Conroe Police Chief Charlie Ray stood alongside FBI officials and also addressed the media during the press conference.

Additional details will be added soon, along with video of the press conference.


Officer Patrick Dotson Charged with Attempted Murder

Baltimore police have charged a city officer with attempted murder, accusing him of firing his service weapon during an off-duty fight outside a Canton nightclub this month.

Police said Officer Patrick A. Dotson, 26, who has been on the force two years, was suspended Monday when investigators determined he was involved in the March 8 incident outside Fins on the Square in the 2900 block of O'Donnell St.

Dotson and other officers got into an argument in the bar that turned into a fight and spilled outside about closing time, according to police spokesman Anthony Guglielmi. Dotson is accused of firing his weapon at a vehicle, hitting it in the rear. The men in the car left the scene and called 911.

Guglielmi said Police Commissioner Frederick H. Bealefeld III suspended Dotson immediately after he was identified as a suspect.

"The commissioner has zero tolerance for this kind of thing," Guglielmi said.

Dustin Jackson, 25, who suffered two chipped teeth in the skirmish, said he did not know the man who fired the shots at his car was an officer until he was contacted by internal affairs. He said the shots were fired as he tried to leave the area.

"My buddy saw the guy who I had been getting in a fight with and said, 'Oh crap, he's got a gun,'" Jackson said. "That's when we saw him pull it from his side and fire the shot."

Jackson said that the bullet struck his gas tank. He said he was concerned that the other officers involved did not try to intervene and that none of them reported the incident. "Why wouldn't you come forward?" he said.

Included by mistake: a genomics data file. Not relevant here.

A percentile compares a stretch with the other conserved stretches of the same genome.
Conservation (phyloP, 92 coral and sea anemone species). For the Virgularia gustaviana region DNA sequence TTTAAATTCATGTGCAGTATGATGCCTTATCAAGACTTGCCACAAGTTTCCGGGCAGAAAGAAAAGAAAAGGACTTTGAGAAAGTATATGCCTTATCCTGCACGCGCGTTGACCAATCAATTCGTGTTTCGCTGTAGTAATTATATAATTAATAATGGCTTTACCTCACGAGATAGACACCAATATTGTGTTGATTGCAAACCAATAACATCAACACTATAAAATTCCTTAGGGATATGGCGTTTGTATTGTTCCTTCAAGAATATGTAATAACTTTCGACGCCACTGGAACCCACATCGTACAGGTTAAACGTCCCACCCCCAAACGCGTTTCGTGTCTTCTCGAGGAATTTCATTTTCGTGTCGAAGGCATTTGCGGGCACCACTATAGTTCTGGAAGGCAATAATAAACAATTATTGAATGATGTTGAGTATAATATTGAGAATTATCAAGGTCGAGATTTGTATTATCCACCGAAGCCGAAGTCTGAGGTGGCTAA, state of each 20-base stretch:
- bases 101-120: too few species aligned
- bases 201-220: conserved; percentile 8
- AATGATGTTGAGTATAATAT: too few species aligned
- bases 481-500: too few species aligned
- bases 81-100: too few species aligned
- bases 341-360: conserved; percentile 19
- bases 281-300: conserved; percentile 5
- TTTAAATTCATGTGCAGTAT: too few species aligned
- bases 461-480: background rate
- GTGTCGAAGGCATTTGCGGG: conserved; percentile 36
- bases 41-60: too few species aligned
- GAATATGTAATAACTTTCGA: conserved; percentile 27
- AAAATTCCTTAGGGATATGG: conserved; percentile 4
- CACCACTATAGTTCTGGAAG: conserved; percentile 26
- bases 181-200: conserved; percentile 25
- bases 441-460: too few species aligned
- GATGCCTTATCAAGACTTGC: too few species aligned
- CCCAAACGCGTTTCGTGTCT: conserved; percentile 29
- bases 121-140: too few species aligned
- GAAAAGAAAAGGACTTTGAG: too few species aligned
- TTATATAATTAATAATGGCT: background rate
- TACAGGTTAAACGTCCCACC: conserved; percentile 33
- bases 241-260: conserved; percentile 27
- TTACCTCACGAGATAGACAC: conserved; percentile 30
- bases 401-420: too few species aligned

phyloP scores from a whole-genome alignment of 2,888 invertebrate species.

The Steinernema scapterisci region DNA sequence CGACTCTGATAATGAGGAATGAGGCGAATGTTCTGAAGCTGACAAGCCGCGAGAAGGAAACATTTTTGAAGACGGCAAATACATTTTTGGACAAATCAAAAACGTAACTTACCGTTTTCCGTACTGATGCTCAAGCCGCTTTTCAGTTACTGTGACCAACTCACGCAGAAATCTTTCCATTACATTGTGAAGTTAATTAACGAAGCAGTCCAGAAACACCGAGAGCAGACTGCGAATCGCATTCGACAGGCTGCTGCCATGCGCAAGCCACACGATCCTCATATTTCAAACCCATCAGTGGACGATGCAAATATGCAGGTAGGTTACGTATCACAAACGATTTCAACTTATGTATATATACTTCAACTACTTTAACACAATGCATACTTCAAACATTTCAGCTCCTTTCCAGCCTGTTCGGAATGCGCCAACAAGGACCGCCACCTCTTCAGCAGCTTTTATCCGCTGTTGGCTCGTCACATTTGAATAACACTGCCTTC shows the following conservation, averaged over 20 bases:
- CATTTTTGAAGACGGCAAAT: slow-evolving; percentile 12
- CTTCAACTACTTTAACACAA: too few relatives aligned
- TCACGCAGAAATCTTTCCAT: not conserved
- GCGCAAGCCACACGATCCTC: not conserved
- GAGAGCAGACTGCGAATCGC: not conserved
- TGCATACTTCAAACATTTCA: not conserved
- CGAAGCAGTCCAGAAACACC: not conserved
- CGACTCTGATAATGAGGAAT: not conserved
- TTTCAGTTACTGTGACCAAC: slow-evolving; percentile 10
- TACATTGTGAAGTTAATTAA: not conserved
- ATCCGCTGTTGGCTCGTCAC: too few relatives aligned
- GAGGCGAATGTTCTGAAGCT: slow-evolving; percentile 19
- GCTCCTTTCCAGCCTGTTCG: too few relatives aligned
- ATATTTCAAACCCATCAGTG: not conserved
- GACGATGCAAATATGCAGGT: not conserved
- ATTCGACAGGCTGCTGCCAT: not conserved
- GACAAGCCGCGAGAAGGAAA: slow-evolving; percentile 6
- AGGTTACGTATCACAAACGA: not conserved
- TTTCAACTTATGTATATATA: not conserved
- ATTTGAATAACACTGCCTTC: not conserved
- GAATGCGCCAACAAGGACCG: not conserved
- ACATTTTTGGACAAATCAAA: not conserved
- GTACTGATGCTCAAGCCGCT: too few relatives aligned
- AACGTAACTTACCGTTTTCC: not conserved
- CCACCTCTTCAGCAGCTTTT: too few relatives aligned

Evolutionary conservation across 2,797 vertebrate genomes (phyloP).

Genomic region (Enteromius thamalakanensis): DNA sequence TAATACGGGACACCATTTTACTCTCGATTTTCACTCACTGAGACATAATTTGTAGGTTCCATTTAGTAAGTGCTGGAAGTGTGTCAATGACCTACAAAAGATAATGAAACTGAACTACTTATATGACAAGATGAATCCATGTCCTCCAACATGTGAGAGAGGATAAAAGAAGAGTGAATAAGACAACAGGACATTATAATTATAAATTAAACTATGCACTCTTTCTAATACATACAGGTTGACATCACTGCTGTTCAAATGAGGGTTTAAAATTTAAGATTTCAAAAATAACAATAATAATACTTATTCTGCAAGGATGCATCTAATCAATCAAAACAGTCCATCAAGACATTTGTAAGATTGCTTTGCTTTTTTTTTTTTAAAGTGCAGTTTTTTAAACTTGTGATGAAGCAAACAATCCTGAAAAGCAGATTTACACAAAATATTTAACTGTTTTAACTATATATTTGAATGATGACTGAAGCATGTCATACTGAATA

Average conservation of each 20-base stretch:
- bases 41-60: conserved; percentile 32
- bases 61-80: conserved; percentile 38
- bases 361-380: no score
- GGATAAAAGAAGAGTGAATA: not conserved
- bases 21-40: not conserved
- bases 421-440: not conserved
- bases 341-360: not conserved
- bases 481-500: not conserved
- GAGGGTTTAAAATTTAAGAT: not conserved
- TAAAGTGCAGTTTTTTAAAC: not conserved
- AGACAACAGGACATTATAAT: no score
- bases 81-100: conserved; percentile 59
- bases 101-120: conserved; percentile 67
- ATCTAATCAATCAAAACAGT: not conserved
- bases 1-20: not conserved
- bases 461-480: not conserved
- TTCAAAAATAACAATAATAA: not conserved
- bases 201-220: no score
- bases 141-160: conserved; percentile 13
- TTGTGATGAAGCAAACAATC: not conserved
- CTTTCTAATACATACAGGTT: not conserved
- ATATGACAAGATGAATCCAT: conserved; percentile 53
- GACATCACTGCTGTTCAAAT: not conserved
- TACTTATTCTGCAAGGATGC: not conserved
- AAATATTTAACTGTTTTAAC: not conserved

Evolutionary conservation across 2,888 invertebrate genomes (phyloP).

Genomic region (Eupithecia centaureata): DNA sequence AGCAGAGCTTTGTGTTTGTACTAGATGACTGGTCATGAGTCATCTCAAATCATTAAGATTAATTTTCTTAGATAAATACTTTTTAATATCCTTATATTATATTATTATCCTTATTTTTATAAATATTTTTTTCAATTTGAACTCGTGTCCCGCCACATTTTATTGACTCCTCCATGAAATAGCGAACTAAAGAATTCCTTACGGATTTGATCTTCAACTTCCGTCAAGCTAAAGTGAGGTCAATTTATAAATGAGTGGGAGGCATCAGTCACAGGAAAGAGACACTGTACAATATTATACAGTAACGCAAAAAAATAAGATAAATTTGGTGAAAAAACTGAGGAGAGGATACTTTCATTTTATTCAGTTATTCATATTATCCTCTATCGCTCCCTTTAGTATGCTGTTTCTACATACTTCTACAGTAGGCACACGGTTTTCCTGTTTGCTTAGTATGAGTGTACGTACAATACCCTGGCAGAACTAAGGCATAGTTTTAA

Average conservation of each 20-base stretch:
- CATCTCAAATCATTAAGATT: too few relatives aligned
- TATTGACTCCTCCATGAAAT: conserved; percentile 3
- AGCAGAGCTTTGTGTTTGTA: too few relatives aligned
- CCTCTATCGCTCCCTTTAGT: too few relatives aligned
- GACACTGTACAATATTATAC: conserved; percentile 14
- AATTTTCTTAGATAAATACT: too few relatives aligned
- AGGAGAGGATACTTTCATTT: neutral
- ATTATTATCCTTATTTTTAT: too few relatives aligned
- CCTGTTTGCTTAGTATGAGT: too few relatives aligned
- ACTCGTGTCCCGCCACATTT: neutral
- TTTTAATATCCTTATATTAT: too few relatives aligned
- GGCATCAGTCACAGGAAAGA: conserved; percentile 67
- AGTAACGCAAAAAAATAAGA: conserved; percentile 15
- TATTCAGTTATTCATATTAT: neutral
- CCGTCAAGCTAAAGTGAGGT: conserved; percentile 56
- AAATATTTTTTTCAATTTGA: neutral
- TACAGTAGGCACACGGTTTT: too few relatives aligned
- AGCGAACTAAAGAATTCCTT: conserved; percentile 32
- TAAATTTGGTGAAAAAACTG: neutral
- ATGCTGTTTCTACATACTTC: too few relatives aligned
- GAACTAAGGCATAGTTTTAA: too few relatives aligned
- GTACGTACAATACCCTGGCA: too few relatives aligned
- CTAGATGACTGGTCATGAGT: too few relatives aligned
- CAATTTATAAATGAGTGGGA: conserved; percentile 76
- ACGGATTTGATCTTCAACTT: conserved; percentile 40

A source with knowledge of the investigation who spoke on condition of anonymity because he was not authorized to speak about the case said that bar staff was familiar with at least one of the officers, leading to the identification of the officers who were suspended.

Guglielmi said another officer, Fontaine W. Smallwood, has been suspended but is not expected to face criminal charges. A female officer who was with them has not been disciplined.

As a pair, Dotson and Smallwood have brought charges in numerous drug cases that are pending in District and Circuit courts. Guglielmi said they work on an initiative focused on the Pennsylvania Avenue corridor, and records indicate they are assigned to the Western District. It was unclear how the suspensions would affect the pending cases.

Several officers have recently faced criminal charges. Officer Robert H. Gordon, 44, and his wife were charged with stealing from an Owings Mills Wal-Mart. Robert Knotts, 24, a new recruit who was participating in field training in the Northwest District, was suspended after being charged this month with first-degree assault in Baltimore County.

Next week, Detective Terry Love Jr., 32, is scheduled to go on trial in the beating a man outside a Govans barbershop. Tommy Sanders III, 38, is set to go to trial on charges of manslaughter. He is accused of fatally shooting an unarmed man while on duty.

And this month, a police trial board recommended the firing of Officer Christopher Vallejo, 32, who in February 2008 was found guilty of assaulting a woman in Federal Hill.

Jackson said his experience was troubling but that it did not change his opinion of the Police Department.

"One bad apple doesn't spoil the bunch to me," Jackson said. "From how it's been handled ... to me, it's been very thorough, and internal affairs done an excellent job."


More Information: Update 3/25

Judge, Prosecutor, & 2 Officers Charged with Misconduct


A former assistant Wayne County prosecutor, two Inkster police officers and a retired Wayne County circuit judge were charged with misconduct for their roles in allegedly hiding the relationship of a police informant who was a witness in a 2005 drug trial.

Karen Plants, the assistant prosecutor who retired in November, was charged by 36th District Court Magistrate Sidney Barthwell Jr. with five counts of misconduct and one count of conspiring to commit perjury.